May 3, 2008
Microsoft Walks Away From Yahoo!
So, it's come to this. Microsoft negotiated with Yahoo!. It offered to raise the bid from $31 to $33 a share. That's $47.5 billion. Steve Ballmer earlier made the statement that he knew how much Yahoo! was worth to Microsoft and would offer a dime more. Yahoo! wanted $37 per share, or $51 billion. Microsoft dropped the bid and walked away from the deal. For now. Cue the inevitable shareholder lawsuits. (Some lawyer somewhere must be thinking about it.) Lets see how conditions play out in the coming months. Who knows? These two may still cozy up now that the initial shock is over.
Here's the brief announcement from the AP via the Chicago Tribune.
May 2, 2008
MS Quietly Talks More to Yahoo!, Maybe
It's Friday and still nothing really on the Microsoft - Yahoo! front. One story in CNET notes that there are reports that the two sides are actively talking about what it takes to do an amicable deal. That's nice. Beyond that, nothing has changed. Stay tuned.
May 1, 2008
MS Still Trying to Figure Out What to do With Yahoo!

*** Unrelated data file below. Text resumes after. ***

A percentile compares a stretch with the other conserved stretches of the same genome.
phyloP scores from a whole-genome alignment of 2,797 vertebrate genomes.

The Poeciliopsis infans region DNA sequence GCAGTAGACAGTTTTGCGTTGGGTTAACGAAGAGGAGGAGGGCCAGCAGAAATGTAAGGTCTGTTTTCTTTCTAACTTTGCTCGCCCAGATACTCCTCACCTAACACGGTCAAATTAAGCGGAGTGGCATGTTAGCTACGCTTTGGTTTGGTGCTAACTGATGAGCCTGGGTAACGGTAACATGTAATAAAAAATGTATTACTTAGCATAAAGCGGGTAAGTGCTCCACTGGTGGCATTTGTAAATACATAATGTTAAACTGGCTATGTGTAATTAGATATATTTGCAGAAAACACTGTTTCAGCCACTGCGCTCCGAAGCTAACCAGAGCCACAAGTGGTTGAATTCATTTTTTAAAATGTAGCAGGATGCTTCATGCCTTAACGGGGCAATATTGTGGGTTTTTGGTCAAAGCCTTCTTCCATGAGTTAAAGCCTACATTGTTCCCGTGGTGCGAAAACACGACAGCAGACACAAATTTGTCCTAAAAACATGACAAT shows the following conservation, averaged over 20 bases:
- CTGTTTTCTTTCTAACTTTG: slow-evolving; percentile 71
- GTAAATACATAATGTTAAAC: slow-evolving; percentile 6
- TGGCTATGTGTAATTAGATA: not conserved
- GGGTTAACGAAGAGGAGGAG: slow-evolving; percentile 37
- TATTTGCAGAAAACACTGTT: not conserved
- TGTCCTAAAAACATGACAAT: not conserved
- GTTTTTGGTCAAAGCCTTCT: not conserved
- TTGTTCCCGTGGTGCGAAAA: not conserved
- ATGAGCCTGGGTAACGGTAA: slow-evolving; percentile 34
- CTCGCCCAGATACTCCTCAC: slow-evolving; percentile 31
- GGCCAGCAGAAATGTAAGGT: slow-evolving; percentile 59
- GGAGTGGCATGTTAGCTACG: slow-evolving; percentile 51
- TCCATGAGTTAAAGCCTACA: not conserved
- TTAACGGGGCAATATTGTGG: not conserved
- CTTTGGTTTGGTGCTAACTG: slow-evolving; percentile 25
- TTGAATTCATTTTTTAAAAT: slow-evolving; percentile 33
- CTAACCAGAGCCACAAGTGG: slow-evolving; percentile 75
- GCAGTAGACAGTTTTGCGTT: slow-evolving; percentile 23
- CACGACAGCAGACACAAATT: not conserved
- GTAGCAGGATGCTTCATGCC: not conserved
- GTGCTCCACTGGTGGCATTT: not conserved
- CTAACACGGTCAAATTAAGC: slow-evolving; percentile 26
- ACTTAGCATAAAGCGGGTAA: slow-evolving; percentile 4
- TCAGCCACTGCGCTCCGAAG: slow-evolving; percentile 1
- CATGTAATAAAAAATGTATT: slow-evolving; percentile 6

I wasn't sure if I should have waited on that headline until after Microsoft buys Yahoo!. In spite of all the press accounts about the proposed Microsoft purchase, very little is new. Last Saturday was the deadline Microsoft gave Yahoo! to roll over. Yahoo! didn't, and now everyone wonders what's next. Makes you wonder why Microsoft hasn't pounced on Yahoo! with some pre-determined strategy once the deadline passed. The answer to that is probably because Microsoft isn't sure what to do either.
Steve Ballmer told MS employees that there are three options: go hostile, pay more than already offered, or walk away. Someone immediately handed him the 2008 Stating the Obvious award. Sorry, made that one up. A report in the Wall Street Journal said the Microsoft board authorized Ballmer to go hostile or walk away from the deal. So was the option of paying more discussed? Of course, no one wants to tip their hand over strategy. It's not as if Yahoo! won't let itself be bought. The company wants more money for the shareholders. The next move is with Microsoft. What's it going to be Steve? The pundits can't take much more and the lawyers need to know who to sue over the deal/failed deal.
April 30, 2008
Microsoft Has a New Forensic Device for Windows Computers
Microsoft is working with law enforcement by creating a USB jump drive that can extract forensic evidence from a computer at the scene of a crime. It's called COFEE, or Computer Online Forensic Evidence Extractor. The item was distributed to selected law enforcement agencies last June. The device has 150 commands available to the examiner, including those which can decrypt passwords, analyze hard drives and list Internet activity. More details are in the Seattle Post-Intelligencer. An update to some capabilities is here.